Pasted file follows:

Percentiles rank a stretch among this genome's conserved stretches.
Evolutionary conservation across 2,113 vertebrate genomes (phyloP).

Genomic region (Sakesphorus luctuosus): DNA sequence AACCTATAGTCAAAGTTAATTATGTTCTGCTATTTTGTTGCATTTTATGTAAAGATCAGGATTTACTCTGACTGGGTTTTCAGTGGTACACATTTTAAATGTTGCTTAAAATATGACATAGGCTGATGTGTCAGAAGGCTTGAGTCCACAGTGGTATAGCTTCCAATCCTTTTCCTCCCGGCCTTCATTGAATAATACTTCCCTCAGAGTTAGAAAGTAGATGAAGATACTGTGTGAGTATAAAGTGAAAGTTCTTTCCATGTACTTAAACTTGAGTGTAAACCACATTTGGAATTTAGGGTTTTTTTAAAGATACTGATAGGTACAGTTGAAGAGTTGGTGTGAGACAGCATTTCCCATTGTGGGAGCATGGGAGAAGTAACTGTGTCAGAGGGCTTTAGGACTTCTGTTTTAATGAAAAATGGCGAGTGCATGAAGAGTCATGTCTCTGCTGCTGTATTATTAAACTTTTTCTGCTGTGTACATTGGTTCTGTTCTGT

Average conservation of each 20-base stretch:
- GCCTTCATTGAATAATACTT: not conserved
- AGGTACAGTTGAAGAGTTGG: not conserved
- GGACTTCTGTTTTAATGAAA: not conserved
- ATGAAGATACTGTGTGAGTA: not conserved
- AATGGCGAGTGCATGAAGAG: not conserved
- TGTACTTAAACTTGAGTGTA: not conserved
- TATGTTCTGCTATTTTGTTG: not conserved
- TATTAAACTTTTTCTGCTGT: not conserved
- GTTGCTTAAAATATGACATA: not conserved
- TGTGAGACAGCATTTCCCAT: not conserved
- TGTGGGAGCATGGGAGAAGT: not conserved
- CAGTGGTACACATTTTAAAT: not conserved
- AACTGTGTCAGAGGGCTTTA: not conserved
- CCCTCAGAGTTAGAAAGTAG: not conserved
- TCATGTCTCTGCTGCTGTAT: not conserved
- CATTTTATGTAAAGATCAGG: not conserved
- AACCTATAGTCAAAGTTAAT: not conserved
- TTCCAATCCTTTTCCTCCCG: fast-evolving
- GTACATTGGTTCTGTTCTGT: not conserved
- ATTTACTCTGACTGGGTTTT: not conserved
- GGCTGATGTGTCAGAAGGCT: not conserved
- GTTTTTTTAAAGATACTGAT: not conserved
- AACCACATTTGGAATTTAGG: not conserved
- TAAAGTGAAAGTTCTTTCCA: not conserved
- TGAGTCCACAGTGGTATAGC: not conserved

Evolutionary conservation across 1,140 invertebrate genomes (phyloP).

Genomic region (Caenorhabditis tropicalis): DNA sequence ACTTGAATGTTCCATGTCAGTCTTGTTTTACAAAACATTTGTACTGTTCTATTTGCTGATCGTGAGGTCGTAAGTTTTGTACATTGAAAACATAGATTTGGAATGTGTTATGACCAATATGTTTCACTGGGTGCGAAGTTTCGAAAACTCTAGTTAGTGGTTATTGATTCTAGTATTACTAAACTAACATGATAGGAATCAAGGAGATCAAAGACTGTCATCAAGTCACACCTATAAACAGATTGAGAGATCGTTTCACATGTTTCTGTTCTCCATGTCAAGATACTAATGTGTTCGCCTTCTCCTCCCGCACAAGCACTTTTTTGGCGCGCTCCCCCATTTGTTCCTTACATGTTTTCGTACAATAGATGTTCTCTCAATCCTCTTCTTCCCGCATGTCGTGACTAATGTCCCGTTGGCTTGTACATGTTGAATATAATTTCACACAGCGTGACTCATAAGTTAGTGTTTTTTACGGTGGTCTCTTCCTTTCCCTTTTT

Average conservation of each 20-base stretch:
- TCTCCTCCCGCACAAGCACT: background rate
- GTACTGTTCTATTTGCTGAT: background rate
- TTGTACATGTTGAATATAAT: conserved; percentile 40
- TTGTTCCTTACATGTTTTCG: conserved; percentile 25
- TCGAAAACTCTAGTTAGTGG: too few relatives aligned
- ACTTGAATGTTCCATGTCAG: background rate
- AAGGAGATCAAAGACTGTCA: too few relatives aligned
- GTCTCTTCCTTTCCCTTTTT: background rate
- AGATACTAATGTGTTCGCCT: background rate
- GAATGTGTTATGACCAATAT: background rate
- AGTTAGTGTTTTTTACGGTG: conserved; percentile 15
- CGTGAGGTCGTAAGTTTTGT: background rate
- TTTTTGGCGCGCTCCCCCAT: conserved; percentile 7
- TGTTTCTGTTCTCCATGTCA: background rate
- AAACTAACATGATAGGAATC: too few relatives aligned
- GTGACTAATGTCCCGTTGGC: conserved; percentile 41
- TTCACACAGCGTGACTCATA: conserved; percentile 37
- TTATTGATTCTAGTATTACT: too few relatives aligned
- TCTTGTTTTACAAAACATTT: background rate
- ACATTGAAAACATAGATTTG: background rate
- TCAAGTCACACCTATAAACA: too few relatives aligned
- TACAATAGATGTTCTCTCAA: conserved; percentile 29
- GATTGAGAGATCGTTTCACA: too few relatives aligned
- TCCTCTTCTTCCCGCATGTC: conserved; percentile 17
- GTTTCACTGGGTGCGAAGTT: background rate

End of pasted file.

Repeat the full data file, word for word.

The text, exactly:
Percentiles rank a stretch among this genome's conserved stretches.
Evolutionary conservation across 2,113 vertebrate genomes (phyloP).

Genomic region (Sakesphorus luctuosus): DNA sequence AACCTATAGTCAAAGTTAATTATGTTCTGCTATTTTGTTGCATTTTATGTAAAGATCAGGATTTACTCTGACTGGGTTTTCAGTGGTACACATTTTAAATGTTGCTTAAAATATGACATAGGCTGATGTGTCAGAAGGCTTGAGTCCACAGTGGTATAGCTTCCAATCCTTTTCCTCCCGGCCTTCATTGAATAATACTTCCCTCAGAGTTAGAAAGTAGATGAAGATACTGTGTGAGTATAAAGTGAAAGTTCTTTCCATGTACTTAAACTTGAGTGTAAACCACATTTGGAATTTAGGGTTTTTTTAAAGATACTGATAGGTACAGTTGAAGAGTTGGTGTGAGACAGCATTTCCCATTGTGGGAGCATGGGAGAAGTAACTGTGTCAGAGGGCTTTAGGACTTCTGTTTTAATGAAAAATGGCGAGTGCATGAAGAGTCATGTCTCTGCTGCTGTATTATTAAACTTTTTCTGCTGTGTACATTGGTTCTGTTCTGT

Average conservation of each 20-base stretch:
- GCCTTCATTGAATAATACTT: not conserved
- AGGTACAGTTGAAGAGTTGG: not conserved
- GGACTTCTGTTTTAATGAAA: not conserved
- ATGAAGATACTGTGTGAGTA: not conserved
- AATGGCGAGTGCATGAAGAG: not conserved
- TGTACTTAAACTTGAGTGTA: not conserved
- TATGTTCTGCTATTTTGTTG: not conserved
- TATTAAACTTTTTCTGCTGT: not conserved
- GTTGCTTAAAATATGACATA: not conserved
- TGTGAGACAGCATTTCCCAT: not conserved
- TGTGGGAGCATGGGAGAAGT: not conserved
- CAGTGGTACACATTTTAAAT: not conserved
- AACTGTGTCAGAGGGCTTTA: not conserved
- CCCTCAGAGTTAGAAAGTAG: not conserved
- TCATGTCTCTGCTGCTGTAT: not conserved
- CATTTTATGTAAAGATCAGG: not conserved
- AACCTATAGTCAAAGTTAAT: not conserved
- TTCCAATCCTTTTCCTCCCG: fast-evolving
- GTACATTGGTTCTGTTCTGT: not conserved
- ATTTACTCTGACTGGGTTTT: not conserved
- GGCTGATGTGTCAGAAGGCT: not conserved
- GTTTTTTTAAAGATACTGAT: not conserved
- AACCACATTTGGAATTTAGG: not conserved
- TAAAGTGAAAGTTCTTTCCA: not conserved
- TGAGTCCACAGTGGTATAGC: not conserved

Evolutionary conservation across 1,140 invertebrate genomes (phyloP).

Genomic region (Caenorhabditis tropicalis): DNA sequence ACTTGAATGTTCCATGTCAGTCTTGTTTTACAAAACATTTGTACTGTTCTATTTGCTGATCGTGAGGTCGTAAGTTTTGTACATTGAAAACATAGATTTGGAATGTGTTATGACCAATATGTTTCACTGGGTGCGAAGTTTCGAAAACTCTAGTTAGTGGTTATTGATTCTAGTATTACTAAACTAACATGATAGGAATCAAGGAGATCAAAGACTGTCATCAAGTCACACCTATAAACAGATTGAGAGATCGTTTCACATGTTTCTGTTCTCCATGTCAAGATACTAATGTGTTCGCCTTCTCCTCCCGCACAAGCACTTTTTTGGCGCGCTCCCCCATTTGTTCCTTACATGTTTTCGTACAATAGATGTTCTCTCAATCCTCTTCTTCCCGCATGTCGTGACTAATGTCCCGTTGGCTTGTACATGTTGAATATAATTTCACACAGCGTGACTCATAAGTTAGTGTTTTTTACGGTGGTCTCTTCCTTTCCCTTTTT

Average conservation of each 20-base stretch:
- TCTCCTCCCGCACAAGCACT: background rate
- GTACTGTTCTATTTGCTGAT: background rate
- TTGTACATGTTGAATATAAT: conserved; percentile 40
- TTGTTCCTTACATGTTTTCG: conserved; percentile 25
- TCGAAAACTCTAGTTAGTGG: too few relatives aligned
- ACTTGAATGTTCCATGTCAG: background rate
- AAGGAGATCAAAGACTGTCA: too few relatives aligned
- GTCTCTTCCTTTCCCTTTTT: background rate
- AGATACTAATGTGTTCGCCT: background rate
- GAATGTGTTATGACCAATAT: background rate
- AGTTAGTGTTTTTTACGGTG: conserved; percentile 15
- CGTGAGGTCGTAAGTTTTGT: background rate
- TTTTTGGCGCGCTCCCCCAT: conserved; percentile 7
- TGTTTCTGTTCTCCATGTCA: background rate
- AAACTAACATGATAGGAATC: too few relatives aligned
- GTGACTAATGTCCCGTTGGC: conserved; percentile 41
- TTCACACAGCGTGACTCATA: conserved; percentile 37
- TTATTGATTCTAGTATTACT: too few relatives aligned
- TCTTGTTTTACAAAACATTT: background rate
- ACATTGAAAACATAGATTTG: background rate
- TCAAGTCACACCTATAAACA: too few relatives aligned
- TACAATAGATGTTCTCTCAA: conserved; percentile 29
- GATTGAGAGATCGTTTCACA: too few relatives aligned
- TCCTCTTCTTCCCGCATGTC: conserved; percentile 17
- GTTTCACTGGGTGCGAAGTT: background rate